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Part of the woody conductive tissue of higher plants; see there.

Term for the tissue located in the cambium (growth layer below the bark) in higher plants such as vines. This is used to transport water and the nutrients dissolved in it, such as nitrates(sodium), phosphates(phosphorus) and potassium sulphates (potassium), from the roots to the leaves and shoot tips. This only takes a few minutes for a grapevine, but correspondingly longer (up to hours) for trees.

The transport takes place through two complementary processes. The water is absorbed by the roots through osmosis. The evaporation of water on the leaves creates a transpiration suction (negative pressure), which draws water upwards from the roots. A distinction is made between two completely separate transport pathways.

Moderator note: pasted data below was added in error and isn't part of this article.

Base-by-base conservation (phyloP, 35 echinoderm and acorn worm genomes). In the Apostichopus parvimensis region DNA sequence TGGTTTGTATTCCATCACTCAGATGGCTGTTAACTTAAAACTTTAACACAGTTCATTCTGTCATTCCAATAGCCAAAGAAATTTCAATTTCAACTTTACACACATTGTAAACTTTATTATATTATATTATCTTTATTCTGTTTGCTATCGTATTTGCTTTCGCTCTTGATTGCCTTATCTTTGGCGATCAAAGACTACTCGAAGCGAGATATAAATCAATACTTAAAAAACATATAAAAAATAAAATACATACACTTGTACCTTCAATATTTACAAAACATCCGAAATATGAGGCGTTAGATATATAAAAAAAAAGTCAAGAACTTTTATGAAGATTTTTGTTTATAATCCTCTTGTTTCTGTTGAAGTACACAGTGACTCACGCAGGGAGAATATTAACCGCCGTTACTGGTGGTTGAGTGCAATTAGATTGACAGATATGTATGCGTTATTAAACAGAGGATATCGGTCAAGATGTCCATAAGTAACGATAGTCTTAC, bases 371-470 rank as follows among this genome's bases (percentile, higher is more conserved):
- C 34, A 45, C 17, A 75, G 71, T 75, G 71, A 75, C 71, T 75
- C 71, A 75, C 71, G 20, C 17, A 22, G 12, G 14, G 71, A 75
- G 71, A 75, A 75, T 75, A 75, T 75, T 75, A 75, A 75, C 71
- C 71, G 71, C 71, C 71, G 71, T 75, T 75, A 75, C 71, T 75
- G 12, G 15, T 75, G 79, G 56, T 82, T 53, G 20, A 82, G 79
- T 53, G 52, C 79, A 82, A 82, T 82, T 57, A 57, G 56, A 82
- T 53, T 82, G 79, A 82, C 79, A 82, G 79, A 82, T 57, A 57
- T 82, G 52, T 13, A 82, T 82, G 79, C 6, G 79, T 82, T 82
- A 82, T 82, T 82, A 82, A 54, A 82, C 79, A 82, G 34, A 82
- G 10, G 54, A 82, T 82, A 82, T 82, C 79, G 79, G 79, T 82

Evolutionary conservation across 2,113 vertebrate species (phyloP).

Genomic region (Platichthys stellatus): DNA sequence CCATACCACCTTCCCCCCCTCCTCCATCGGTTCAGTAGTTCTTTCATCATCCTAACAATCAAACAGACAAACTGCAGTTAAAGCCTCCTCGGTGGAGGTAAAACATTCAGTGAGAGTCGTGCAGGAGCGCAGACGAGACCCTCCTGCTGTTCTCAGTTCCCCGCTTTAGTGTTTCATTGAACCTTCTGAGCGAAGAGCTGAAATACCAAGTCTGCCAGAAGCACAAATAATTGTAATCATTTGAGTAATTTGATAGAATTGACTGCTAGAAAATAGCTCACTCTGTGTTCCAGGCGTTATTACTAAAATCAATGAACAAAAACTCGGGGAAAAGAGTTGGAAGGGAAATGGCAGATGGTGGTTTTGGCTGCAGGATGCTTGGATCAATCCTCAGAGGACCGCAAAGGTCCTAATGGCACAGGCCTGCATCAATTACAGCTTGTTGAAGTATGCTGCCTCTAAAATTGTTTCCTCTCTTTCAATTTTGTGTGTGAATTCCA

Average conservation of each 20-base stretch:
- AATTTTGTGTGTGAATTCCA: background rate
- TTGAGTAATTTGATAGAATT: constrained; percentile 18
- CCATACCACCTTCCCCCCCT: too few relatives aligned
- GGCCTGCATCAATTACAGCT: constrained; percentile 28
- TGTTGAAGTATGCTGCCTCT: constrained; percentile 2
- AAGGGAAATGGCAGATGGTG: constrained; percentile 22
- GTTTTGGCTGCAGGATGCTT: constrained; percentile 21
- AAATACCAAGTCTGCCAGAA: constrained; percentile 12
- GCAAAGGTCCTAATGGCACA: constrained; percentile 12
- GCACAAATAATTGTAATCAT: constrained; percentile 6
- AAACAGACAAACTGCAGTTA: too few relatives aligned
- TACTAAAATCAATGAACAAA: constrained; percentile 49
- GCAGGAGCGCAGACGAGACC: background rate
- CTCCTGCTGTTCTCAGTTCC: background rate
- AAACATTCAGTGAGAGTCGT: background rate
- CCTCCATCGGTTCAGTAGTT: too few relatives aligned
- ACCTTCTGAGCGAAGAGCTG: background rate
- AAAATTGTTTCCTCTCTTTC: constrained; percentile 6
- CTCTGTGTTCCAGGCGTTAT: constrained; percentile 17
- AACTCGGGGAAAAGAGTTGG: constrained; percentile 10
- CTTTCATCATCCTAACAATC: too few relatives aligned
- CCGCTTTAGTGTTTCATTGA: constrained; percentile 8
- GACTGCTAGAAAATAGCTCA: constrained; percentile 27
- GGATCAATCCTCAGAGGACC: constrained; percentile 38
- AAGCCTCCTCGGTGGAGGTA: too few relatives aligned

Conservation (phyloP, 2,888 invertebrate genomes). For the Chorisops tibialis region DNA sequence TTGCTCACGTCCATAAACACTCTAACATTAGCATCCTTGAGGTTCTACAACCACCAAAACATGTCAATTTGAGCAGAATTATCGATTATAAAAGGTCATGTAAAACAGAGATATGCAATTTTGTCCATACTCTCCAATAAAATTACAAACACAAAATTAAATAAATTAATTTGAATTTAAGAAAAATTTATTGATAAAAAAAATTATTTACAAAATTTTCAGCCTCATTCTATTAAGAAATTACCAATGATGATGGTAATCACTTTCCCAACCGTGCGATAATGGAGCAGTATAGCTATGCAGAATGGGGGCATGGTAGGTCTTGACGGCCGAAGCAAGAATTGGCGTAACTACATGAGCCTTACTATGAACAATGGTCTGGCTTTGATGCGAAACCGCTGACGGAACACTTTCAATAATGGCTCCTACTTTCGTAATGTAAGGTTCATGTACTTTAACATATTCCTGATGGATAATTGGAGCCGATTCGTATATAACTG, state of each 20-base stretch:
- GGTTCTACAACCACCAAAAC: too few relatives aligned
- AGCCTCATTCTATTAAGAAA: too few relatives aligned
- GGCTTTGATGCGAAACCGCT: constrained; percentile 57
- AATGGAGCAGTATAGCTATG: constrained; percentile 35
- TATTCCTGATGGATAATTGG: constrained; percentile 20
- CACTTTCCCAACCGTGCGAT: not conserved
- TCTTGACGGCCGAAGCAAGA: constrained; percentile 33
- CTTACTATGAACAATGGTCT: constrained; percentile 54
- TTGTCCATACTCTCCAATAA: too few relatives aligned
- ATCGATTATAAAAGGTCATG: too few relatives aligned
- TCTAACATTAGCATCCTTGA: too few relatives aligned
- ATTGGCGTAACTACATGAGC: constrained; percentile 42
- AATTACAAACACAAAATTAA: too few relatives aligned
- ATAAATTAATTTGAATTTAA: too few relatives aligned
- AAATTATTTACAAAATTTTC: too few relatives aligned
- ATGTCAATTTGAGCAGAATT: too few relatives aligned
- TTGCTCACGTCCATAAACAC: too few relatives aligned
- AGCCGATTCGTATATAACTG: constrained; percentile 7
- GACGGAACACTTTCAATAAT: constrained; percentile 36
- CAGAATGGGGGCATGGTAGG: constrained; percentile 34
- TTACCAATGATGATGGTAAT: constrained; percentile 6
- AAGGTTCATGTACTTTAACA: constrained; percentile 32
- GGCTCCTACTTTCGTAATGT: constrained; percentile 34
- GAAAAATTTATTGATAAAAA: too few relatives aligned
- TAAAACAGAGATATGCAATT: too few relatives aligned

Xylem and phloem

The xylem (wood part, xýlon = wood) consists of wide, thick-walled...

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